My Best Friend Review
"Love is sometimes sold, friendship never"
I have got to a certain stage in my life where my first response to new people is a defensive one. Although not unfriendly, people know I am very boundaried and a little austere. I also suffer from a real aloofness towards people who try too hard to befriend me.
The purpose of My Best Friend is to remind people like me to loosen up to the world. In a recent interview, Patrice Leconte, the film's director, said that his films are designed to tell people to embrace the world more and the warm clinch of My Best Friend is hard to shrug off.
Daniel Auteuil plays an art collector whose world has always revolved around himself and his possessions. He is bourgeois, aloof, a snob, unloveable and unloving. Dany Boon plays a taxi driver, a collector of trivia, a man whose relationships are superficial, a man with a common touch and unfulfilled dreams. Both men are lonely. When Auteuil derides a client's poorly attended funeral, his colleagues point out that he has no friends himself and he bets them that he will produce a best friend within 10 days.
Auteuil's efforts lead him to some unsettling revelations as he searches for this friend and the Capra line "No man is poor if he has friends" is inverted for the rich friendless art collector. Along this journey of humbling, he hires Boon to tutor him in his befriending skills and he begins to realise that Boon is becoming more than his paid help. I won't say anymore about the plot other than the film takes a fantastical sentimental turn in its final act.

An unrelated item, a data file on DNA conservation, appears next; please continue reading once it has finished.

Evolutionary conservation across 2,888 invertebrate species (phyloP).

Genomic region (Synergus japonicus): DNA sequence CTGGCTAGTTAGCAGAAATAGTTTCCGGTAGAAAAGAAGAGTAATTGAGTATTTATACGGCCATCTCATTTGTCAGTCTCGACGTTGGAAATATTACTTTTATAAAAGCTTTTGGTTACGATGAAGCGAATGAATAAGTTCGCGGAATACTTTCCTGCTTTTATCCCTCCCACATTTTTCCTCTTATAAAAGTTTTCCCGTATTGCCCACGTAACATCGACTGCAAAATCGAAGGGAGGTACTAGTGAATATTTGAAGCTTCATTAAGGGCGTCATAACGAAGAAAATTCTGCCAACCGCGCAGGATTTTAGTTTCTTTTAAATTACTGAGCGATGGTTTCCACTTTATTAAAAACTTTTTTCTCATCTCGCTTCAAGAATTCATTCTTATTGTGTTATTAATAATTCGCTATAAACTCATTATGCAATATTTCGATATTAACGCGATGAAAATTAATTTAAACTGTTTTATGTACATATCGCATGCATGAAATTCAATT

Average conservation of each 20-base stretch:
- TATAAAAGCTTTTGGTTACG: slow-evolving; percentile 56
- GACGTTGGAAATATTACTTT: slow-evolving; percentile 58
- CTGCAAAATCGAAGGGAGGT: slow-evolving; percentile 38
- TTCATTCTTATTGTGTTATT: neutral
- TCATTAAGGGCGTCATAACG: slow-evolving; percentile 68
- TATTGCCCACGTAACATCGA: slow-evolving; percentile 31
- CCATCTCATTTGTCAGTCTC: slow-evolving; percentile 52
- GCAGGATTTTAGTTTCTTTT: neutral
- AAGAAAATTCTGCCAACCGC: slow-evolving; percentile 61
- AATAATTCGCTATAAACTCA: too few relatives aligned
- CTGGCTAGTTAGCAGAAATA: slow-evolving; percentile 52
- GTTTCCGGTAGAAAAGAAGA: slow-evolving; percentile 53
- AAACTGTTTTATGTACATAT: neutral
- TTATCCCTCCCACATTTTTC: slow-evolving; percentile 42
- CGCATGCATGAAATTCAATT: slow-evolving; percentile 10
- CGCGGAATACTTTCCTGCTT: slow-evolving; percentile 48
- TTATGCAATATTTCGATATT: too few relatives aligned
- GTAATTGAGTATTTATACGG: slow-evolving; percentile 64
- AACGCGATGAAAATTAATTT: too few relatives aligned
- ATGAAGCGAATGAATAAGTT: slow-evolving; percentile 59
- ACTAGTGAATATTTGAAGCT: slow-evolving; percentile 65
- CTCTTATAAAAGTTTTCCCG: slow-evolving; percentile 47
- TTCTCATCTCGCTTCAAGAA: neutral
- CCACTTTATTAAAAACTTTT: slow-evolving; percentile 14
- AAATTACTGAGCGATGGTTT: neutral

Critically the film is based on the almost courtship between its two leads. Their cosmic differences of class, interests and emotional make-up make them almost like two halves of a platonic whole, and this film's evocation of the warmth and intimacy of friendship is exactly what Leconte does best. The two characters eventually exchange bonds of friendship in the shape of a realised dream and, wittily, a toaster, like lovers pledging their troth. This exchange is one which is beautiful in the way it captures the unexplained gestures and affection that are the real proof of any true relationship. Much as Hallyday and Rochefort in L'Homme Du Train, and Bonnaire and Fabrice Luchini in Intimate Strangers, Boon and Auteuil make a brilliant unlikely couple and their warmth is tangible. Auteuil is, as you would imagine, very good in an almost unsympathetic role like his Stephane in Un Coeur En Hiver. Boon is, surprisingly, his match and the heart of the film in a sincerely affecting role that he plays lightly and compassionately. Like many a comedian before him he possesses a rare touch with pathos and an everyman quality which is perfect for the universal intent of the film.
Leconte handles the interplay beautifully and continues his work with cinematographer Jean-Marie Dreujou much as he worked with Eduardo Serra before, with the possible inclusion of some more naturalistic camera movement alongside clever use of the 2.35:1 frame. I did feel that the climax of the film became overwrought as populist sentimentality overwhelmed good taste but I can see that this is part of Leconte's declared lighter intent. Leconte has talked of making only three more films, all of which will be light comedies, as he wants to make the world a better place. If those three films are as warm and big-hearted as My Best Friend, he might just succeed. As for me, his film left me thinking that perhaps boundaries are over rated. My Best Friend is good quality Leconte with two fine performances and a message for the world that is worth paying heed to.
My Best Friend goes on Limited Release in the UK from 11th May 2007.